The first edition of the event with the Portuguese Joana Vicente as executive director will feature Pedro Costa's award-winning “Vitalina Varela”, Tiago Guedes's “A Herdade”, Maureen Fazendeiro's “Sol Negro” and the short film “The Bite”, by Pedro Neves Marques.
In addition, the festival also features Portuguese co-productions “Frankie” by Ira Sachs, “Liberté” by Albert Serra, and “Made in Bangladesh” by Rubaiyat Hossain. Also in the festival's program is Richard Stanley's “Color out of space” with Nicolas Cage, filmed in Portugal.
Tiago Guedes's “A Herdade” is in competition at the Venice Film Festival, becoming the first Portuguese film to be included in that range in several years. The film is co-produced by Leopard Films and Alfama Films, and tells of the “saga of a family that owns one of the largest estates in Europe, on the south bank of the Tagus River, […] portraying the historical, political, social and financial life of Portugal from the 1940s through the revolution of 25 April to the present day ”.
With the argument of Rui Cardoso Martins and Tiago Guedes, with the collaboration of Gilles Taurand, the cast is composed by Albano Jerónimo, Sandra Faleiro, Miguel Borges, João Vicente, Ana Bustorff, Beatriz Brás, among others.
Pedro Costa's most recent film has recently won the top prize at the Locarno Film Festival, where the protagonist who gives title to the work was also awarded best actress.
As for “Sol Negro”, a film produced by O Som ea Fúria (Portugal) and Norte Productions (France), confronts a day of solar eclipse in Lisbon, and excerpts from a poem by Henri Michaux, read by French actress Delphine Seyrig.
It is the first Maureen Farmer film ever made in Portugal, and had a world premiere in the Curtas Vila do Conde competition last July.
In the Wavelengths section, devoted exclusively to avant-garde films, highlighting formal innovation and original cinematic expressions, Pedro Neves Marques's short film “The Bite” will be presented in a world premiere.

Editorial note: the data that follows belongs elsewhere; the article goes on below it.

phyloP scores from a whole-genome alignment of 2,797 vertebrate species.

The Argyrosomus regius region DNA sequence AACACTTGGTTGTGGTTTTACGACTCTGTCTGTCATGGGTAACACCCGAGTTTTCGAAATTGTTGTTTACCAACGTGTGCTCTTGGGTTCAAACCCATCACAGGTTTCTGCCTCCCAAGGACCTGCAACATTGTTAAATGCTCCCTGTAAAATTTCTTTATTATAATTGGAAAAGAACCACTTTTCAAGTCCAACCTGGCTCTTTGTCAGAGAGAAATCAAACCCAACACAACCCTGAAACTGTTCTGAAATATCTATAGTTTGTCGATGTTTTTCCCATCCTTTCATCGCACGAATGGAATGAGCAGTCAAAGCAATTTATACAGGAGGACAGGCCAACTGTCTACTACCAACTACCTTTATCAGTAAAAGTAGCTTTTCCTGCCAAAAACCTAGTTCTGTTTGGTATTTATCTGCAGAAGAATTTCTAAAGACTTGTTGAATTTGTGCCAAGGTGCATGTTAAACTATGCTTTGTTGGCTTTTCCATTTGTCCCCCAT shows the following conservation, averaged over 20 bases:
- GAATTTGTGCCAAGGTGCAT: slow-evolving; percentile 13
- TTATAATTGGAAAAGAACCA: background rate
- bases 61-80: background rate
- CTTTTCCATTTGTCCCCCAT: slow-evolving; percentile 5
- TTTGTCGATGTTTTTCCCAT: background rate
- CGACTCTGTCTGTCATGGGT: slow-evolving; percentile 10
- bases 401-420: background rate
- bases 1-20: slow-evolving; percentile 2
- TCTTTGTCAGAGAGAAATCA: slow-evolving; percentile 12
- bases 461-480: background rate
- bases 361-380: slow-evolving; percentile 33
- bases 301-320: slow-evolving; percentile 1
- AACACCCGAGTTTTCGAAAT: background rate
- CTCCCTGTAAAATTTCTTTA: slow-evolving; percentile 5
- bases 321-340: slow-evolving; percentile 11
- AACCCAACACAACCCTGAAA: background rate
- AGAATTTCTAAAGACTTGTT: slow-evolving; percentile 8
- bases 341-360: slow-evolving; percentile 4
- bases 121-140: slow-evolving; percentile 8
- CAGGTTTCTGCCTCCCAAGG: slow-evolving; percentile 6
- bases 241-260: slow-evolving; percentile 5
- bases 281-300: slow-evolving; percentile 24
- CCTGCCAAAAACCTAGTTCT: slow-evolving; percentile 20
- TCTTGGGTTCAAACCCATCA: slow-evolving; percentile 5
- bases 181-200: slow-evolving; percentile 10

This co-production with Brazil is based on research in a genetically modified mosquito laboratory in Sao Paulo to create a fiction somewhere between the current political moment and an imagined future, explains the director, quoted by distributor Portugal Film.
In an interview with Lusa in July, Portuguese producer Joana Vicente said she agreed to be executive director of the Toronto International Film Festival because it was an "extraordinary opportunity" in a time of change in the film industry.
"Everything happened very fast and I thought it was an extraordinary opportunity to be able to bring a little of all the experiences and things I have been working on in my professional life," she told Lusa Joana Vicente, who was appointed in 2018 TIFF Executive Director, when she presented in Toronto, the festival schedule.
At the age of 56, and for several decades living in the United States, Joana Vicente is a well-known American independent film producer, having worked with names such as Brian de Palma, Alex Gibney, Steven Soderbergh and Jim Jarmusch.
In New York, she founded with Jason Kliot, husband and producer, Open City Films and HDnet Films, and for a decade served as executive director of the Independent Filmmaker Project, the oldest nonprofit independent filmmakers organization.
Alongside Canadian Cameron Bailey, as TIFF Artistic Director, Joana Vicentecomanda founded the festival in 1976, which has become one of the stops on the independent film premiere calendar in North America, and one of the stages for the Oscars.
The festival will be held in Toronto until September 15th.